"Kennedy, if you've always wanted to be the Slayer, then be the Slayer! It doesn't matter how many of you there are, each and every one of you is The Slayer in your own right."

"That's not what Dracula said."

"Dracula? That jumped up little Vamp?" he laughed. "Are you seriously going to take that fame-whore's word over a Watcher's?"

"He was pretty convincing."

"Well, yes, I expect he was. His sport is getting into people's heads for fun." Reece had read a lot of case-studies on Dracula, he'd been something of an obsession of his in his early teen years at the Academy. "You shouldn't take anything he has to say on board without giving it some serious research first."

The line was quiet until Kennedy eventually said, "You don't think I should take the job?"

"Not unless your father opens the branch in Boudenver and agrees to you only working part time."

"I don't think that's an option."

"Then no, I don't think you should take it, but obviously it's up to you."

The line was quiet again, until. "So what did you do to screw things up with Dawn?"

He sighed, not sure if he wanted to discuss this with her, or anyone, but in the end he was getting nowhere fast on his own.

"I received a call from a friend, a female friend, and Dawn suspects the worst."

"Is she right to?"

Reece shrugged, and then lied. "No, of course not, but try telling Dawn that."

Kennedy surprised him then, "Look, if this chick is an old girlfriend, don't just blow it off. Tell Dawn the truth. She might get pissed that your ex is phoning you, but not as pissed as she'll be if you tell her it's just an acquaintance and she figures out you're lying. If there's nothing to feel guilty about then don't act guilty. Go speak to her now, before she can get worked up about it in her head anymore."

"Okay."

"But if you are lying, Reece, and you hurt her, I'll be the one hunting you down, and I can slap a lot harder than Dawn can!"

"How will you exact revenge, though, if you're not even going to be here? If Dawn is that important to you, why would you just walk away from her friendship?"

"I haven't totally decided I'm leaving yet, but if I do Cleveland isn't that far and if you hurt Dawn the price of the gas will be worth it." He laughed even though he suspected she was serious. "I don't know what to do," she admitted. "It's a seriously good offer, but I do know how much I'll be leaving behind. I really don't know what to do, that's why I called you."

He felt a little bad that she'd called him about this personal dilemma and he'd responded by shouting at her, but he'd shout at her again if he thought she was actually going to go through with leaving.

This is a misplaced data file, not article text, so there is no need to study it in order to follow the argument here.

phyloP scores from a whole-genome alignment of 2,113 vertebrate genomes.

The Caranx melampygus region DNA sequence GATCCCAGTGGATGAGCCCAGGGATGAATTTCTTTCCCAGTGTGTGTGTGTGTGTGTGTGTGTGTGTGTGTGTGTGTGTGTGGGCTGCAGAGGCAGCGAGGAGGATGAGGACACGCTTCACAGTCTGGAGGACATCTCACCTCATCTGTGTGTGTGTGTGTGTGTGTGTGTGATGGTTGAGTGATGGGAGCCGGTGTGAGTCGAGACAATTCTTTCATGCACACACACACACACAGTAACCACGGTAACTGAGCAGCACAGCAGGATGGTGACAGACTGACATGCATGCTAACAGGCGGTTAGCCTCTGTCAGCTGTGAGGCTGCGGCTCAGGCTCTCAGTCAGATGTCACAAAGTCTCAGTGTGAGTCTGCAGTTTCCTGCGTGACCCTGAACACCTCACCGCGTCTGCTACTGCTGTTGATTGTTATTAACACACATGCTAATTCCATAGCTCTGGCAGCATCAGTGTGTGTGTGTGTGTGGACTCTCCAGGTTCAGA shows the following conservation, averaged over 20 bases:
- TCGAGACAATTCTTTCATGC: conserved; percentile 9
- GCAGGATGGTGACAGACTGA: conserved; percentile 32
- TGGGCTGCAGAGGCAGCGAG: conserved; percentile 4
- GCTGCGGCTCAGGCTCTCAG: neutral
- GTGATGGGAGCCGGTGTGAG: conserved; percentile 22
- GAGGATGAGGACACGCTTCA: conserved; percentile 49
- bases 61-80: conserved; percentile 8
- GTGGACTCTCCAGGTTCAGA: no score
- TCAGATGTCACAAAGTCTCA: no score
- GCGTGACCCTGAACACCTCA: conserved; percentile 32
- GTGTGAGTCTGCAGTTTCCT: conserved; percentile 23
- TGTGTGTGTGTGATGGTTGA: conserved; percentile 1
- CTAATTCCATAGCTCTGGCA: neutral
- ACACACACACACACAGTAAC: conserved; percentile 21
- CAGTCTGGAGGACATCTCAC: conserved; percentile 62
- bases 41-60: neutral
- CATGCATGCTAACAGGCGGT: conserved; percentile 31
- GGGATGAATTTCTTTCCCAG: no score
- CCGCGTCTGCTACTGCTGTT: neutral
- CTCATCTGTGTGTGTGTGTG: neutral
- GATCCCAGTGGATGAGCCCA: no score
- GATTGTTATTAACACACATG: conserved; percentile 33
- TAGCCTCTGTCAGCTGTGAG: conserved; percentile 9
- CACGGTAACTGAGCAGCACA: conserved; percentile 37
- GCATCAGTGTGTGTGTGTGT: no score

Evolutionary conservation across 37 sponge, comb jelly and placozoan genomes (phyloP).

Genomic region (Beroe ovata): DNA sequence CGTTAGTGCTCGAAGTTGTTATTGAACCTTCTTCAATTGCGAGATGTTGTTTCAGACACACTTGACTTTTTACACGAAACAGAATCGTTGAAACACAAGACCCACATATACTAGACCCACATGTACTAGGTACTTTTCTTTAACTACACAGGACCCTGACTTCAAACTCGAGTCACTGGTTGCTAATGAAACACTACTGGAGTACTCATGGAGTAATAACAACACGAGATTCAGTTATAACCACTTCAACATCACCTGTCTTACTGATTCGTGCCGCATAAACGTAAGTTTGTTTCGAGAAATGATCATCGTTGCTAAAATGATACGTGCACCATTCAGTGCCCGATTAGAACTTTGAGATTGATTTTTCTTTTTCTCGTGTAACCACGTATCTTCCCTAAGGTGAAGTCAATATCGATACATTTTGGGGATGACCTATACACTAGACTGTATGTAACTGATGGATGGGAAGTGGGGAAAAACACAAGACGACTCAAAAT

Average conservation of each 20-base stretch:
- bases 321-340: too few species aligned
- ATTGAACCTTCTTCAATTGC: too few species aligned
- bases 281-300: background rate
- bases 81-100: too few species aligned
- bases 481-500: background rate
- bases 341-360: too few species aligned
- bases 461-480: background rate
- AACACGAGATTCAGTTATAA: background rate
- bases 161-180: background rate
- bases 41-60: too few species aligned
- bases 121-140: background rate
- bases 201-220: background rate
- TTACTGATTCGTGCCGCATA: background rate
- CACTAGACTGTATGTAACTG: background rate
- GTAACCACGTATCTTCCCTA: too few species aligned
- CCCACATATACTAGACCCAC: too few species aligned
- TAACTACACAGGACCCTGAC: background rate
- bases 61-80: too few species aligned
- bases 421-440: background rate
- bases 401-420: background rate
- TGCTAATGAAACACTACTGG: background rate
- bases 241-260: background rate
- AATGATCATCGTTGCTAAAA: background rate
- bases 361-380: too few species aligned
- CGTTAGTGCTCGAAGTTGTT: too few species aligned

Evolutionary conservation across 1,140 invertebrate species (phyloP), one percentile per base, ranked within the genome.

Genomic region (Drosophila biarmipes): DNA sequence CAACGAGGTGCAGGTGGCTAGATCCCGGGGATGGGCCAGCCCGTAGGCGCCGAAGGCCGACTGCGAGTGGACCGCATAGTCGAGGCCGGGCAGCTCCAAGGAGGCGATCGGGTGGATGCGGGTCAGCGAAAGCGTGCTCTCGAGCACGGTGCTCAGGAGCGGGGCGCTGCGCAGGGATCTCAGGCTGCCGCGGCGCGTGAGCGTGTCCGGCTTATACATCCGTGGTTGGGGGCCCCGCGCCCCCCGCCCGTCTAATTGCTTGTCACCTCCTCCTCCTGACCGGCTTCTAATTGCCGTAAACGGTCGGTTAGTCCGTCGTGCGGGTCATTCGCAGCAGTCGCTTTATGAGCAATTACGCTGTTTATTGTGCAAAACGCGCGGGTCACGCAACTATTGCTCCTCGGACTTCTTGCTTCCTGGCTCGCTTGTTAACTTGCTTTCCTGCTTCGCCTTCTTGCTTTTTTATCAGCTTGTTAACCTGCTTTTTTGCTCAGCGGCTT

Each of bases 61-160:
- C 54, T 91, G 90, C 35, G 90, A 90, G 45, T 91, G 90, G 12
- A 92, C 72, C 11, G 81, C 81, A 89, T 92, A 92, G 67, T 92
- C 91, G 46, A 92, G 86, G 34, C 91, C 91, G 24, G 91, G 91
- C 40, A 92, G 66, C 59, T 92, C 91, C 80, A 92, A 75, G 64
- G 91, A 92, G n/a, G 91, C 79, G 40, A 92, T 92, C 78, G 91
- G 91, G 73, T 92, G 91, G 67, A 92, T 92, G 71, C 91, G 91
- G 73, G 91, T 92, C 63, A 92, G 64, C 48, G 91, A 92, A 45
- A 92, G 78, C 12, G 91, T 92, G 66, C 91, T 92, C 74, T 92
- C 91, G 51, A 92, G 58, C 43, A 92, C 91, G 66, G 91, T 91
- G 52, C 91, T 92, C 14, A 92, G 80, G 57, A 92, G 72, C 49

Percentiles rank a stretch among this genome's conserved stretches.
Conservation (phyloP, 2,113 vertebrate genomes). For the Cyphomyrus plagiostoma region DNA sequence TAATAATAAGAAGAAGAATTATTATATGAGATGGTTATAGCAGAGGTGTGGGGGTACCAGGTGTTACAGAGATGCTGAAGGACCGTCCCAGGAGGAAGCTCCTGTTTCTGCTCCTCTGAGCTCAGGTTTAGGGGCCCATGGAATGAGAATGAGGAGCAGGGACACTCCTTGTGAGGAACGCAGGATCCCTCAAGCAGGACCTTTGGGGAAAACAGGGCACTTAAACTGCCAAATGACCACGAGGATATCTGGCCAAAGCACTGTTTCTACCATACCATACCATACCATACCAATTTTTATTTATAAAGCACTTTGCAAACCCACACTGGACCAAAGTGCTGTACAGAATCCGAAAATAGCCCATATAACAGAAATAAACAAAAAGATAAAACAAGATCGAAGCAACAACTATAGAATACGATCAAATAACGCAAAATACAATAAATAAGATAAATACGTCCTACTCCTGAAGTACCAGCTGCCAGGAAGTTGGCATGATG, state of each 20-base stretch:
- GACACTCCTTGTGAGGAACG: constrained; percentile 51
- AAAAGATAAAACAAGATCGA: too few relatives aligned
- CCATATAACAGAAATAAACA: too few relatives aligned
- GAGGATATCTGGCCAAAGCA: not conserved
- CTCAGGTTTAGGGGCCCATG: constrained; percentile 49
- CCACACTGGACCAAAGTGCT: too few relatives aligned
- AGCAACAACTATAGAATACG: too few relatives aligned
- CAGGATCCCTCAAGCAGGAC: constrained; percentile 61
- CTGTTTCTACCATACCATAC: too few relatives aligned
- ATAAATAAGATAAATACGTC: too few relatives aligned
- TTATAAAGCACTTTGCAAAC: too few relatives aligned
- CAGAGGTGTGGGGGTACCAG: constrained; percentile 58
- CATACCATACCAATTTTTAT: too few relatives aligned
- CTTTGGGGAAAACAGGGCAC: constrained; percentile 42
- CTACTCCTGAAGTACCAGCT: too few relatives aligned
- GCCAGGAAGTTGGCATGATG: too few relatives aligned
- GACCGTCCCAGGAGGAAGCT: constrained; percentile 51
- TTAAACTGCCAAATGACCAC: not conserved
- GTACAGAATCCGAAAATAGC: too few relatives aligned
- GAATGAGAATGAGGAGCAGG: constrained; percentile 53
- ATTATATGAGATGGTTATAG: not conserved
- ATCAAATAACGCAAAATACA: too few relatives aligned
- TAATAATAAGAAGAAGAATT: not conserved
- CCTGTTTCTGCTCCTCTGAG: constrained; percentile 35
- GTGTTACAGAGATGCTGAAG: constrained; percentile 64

He turned her advice back on her. "You need to talk to Willow. If she agrees with the offer, then . . . it's nobody else's business. And if she doesn't then you'll know not to go anywhere."

"Thanks, Reece. Merry Christmas."

"Happy Christmas, Kennedy."

"Go talk to Dawn before you chicken out again."

He laughed because, well it was because Kennedy knew him so well even though they barely knew each other.

"Already on my way," he admitted as he took a deep breath and went to collect the abandoned jug of eggnog. "Talk to Willow."

"On it."

He pushed his mobile back into his jeans pocket, grabbed the jug and a few mugs and went through the swing door. The slayers were sprawled over every surface of sofa and chair and most of the floor in front of the TV. So much for them singing carols! They were watching Scrooged. Well, most of them were, Dawn was sharing an armchair with Vi and Cici and they were in deep conversation.

He set everything down on the coffee table. "Dawn, can I have a word?"

"No."

"Please?"

"Oh, whatever." She shared a look with her armchair companions, convincing him he'd been the topic of conversation, before getting up and storming into the kitchen.

He followed her back in there.

"What? I'm missing the movie."

He didn't beat around the bush. "Patricia was my girlfriend. We were together for three years, on and off. When I was accepted to come here as part of the Watcher's program we sort of split up because neither of us wanted to do the long-distance relationship thing. We didn't know if it would be permanent at the time, but then I met you. I probably should have told her about us, but she just phoned yesterday to wish me a Merry Christmas and to see how I was getting on."

The relief falling from Dawn's shoulders was almost a physical thing. "Then why didn't you just tell me that?"

"You really didn't give me a chance."

"Oh, God, I feel like such a total, jealous moron now!"